Cardiac optogenetics achieve defibrillation without the pain of electric shocks
The first evidence for a shockless treatment for atrial fibrillation (AF) will be presented today at Frontiers in CardioVascular Biology (FCVB) 2014 in Barcelona, Spain. The meeting is organised by the Council on Basic Cardiovascular Science of the European Society of Cardiology (ESC) in collaboration with 13 European cardiovascular science societies.http://spo.escardio.org/SessionDetails.aspx?eevtid=65&sessId=13104
Dr Brian O. Bingen, first author, said: “AF is the most common cardiac arrhythmia. Symptoms range from the feeling of fish flapping in the chest, to tiredness and exercise intolerance. AF can lead to tachycardia induced cardiomyopathy and thromboembolic events which increase the risk of morbidity and death.”
He added: “Preventing these symptoms and complications requires bringing the patient out of AF and back to the normal sinus rhythm. The quickest way to do that is to deliver an electric shock. The shock depolarises and synchronises the heart muscle and allows the sinus node to re-establish a normal rhythm.”
“This is the first evidence of a shockless defibrillation. Our method of using optogenetics to defibrillate by light is completely painless and looks promising but more research is needed before it can be applied in patients.”
The Latest on: Cardiac optogenetics
via Google News
The Latest on: Cardiac optogenetics
- Neuroscience 2017on August 25, 2021 at 5:00 pm
Neuroscience aims to understand how a single organ can control the entire body, from immune response to heart rate, from movement to learning and feeling. Neuroscientists work within a much wider ...
- Neuroscientist Karl Deisseroth: ‘Our understanding as human beings and animals comes from plants’on August 20, 2021 at 3:22 am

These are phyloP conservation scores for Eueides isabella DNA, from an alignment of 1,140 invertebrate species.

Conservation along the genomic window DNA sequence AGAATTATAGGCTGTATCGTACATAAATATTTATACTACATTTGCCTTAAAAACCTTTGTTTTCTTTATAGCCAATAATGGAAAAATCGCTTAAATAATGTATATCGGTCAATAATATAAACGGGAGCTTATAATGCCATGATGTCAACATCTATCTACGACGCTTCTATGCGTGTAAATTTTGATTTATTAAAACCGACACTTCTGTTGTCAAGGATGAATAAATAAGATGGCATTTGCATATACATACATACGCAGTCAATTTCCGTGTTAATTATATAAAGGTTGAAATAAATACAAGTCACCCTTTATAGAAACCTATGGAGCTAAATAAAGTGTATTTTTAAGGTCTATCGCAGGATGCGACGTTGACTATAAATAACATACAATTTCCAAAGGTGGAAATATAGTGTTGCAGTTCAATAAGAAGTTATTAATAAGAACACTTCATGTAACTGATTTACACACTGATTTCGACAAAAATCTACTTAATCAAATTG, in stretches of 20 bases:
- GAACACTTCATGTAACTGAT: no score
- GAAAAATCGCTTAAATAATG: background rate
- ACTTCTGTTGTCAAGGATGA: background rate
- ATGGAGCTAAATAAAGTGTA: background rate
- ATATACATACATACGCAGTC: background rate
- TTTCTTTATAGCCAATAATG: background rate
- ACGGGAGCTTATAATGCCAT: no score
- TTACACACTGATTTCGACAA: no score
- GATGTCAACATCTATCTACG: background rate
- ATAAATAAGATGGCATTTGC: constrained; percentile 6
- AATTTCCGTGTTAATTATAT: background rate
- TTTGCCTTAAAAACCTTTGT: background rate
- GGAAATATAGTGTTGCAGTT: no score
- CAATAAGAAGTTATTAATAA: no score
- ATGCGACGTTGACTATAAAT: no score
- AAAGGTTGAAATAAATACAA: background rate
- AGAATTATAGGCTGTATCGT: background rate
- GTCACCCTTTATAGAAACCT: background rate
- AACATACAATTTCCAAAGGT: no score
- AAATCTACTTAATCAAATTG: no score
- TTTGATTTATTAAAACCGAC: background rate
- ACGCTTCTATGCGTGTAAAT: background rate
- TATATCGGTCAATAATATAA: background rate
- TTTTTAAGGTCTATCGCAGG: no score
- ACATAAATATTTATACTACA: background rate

The psychiatrist and bioengineer pioneered the use of optogenetics, where light is used to control genetically modified neurons. He has just published a book about the history of emotion ...
- Doctoral candidate Aleks Klimas wins international biophotonics prizeon August 9, 2021 at 5:00 pm
Klimas works on optogenetics-aided high-throughput systems for cardiac electrophysiology. Aleks Klimas, a biomedical engineering doctoral candidate at The George Washington University's School of ...
- From CRISPR to glowing proteins to optogenetics – scientists' most powerful technologies have been borrowed from natureon August 5, 2021 at 6:42 am
Three cutting-edge techniques – the gene-editing tool CRISPR, fluorescent proteins and optogenetics – were all inspired by ... that causes fatal nerve and heart conditions. Preliminary results from ...
- From CRISPR to glowing proteins to optogenetics - scientists' most powerful technologies have been borrowed from natureon August 5, 2021 at 6:22 am
Three cutting-edge techniques – the gene-editing tool CRISPR, fluorescent proteins and optogenetics – were ... that causes fatal nerve and heart conditions. Preliminary results from the ...
- G212601 - Medicine - Cardiovascular Disease - Zhou Labon August 1, 2021 at 11:38 am
Loss of mitochondrial function has been implicated in the pathogenesis of heart failure; however ... 4) A background in optogenetics, while useful, is not essential. 5) The ideal candidate will be ...
- Robots Get Genetically Engineered Skeletal Muscleson July 28, 2021 at 5:00 pm
Instead, the researchers turned to optogenetics, which involves genetically modifying neurons so they respond to short light pulses. To date, optogenetic techniques had been used to stimulate cardiac ...
- Incredible New 3D Imaging Technique Provides New Way to Study Beating Hearts (VIDEO)on July 23, 2021 at 5:00 pm
They combined the imaging technique with optogenetics, a way of embedding genes that allow light to be used to turn certain processes on and off, to stop and start the zebrafish heart at will.
- Kimberly B. Bjugstad PhDon December 22, 2019 at 3:06 am
During her time as a research scientist, she has published more than 40 peer-reviewed articles and given over 75 conference presentations on topics including Alzheimer’s disease, heart disease, ...
via Bing News